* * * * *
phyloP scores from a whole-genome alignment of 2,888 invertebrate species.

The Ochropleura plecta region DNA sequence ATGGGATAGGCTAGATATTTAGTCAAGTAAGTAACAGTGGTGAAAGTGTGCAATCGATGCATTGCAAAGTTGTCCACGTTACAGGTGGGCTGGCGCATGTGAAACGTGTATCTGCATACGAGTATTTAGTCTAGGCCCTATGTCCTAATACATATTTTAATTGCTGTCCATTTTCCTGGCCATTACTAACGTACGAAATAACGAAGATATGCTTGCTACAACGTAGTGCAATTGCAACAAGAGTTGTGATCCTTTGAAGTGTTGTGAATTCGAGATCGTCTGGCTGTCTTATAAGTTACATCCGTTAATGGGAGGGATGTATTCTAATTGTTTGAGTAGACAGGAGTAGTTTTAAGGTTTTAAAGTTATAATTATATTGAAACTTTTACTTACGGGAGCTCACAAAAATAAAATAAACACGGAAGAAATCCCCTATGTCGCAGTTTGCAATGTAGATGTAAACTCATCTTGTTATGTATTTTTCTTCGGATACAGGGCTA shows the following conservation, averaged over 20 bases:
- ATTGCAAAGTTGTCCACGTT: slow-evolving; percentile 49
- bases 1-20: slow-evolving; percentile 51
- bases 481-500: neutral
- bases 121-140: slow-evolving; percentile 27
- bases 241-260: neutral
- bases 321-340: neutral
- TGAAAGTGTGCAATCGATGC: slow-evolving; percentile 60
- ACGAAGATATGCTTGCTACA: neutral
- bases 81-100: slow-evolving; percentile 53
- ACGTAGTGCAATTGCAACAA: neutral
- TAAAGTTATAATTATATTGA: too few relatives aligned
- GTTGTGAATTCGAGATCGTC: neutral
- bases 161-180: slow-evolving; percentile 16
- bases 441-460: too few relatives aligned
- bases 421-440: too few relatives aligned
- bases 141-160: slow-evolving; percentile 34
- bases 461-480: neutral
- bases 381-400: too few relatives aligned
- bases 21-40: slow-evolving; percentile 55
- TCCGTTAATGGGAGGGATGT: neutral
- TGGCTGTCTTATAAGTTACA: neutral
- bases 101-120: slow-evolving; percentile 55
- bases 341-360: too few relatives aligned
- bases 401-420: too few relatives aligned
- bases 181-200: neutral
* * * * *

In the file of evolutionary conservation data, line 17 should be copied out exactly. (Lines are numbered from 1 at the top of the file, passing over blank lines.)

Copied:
- bases 421-440: too few relatives aligned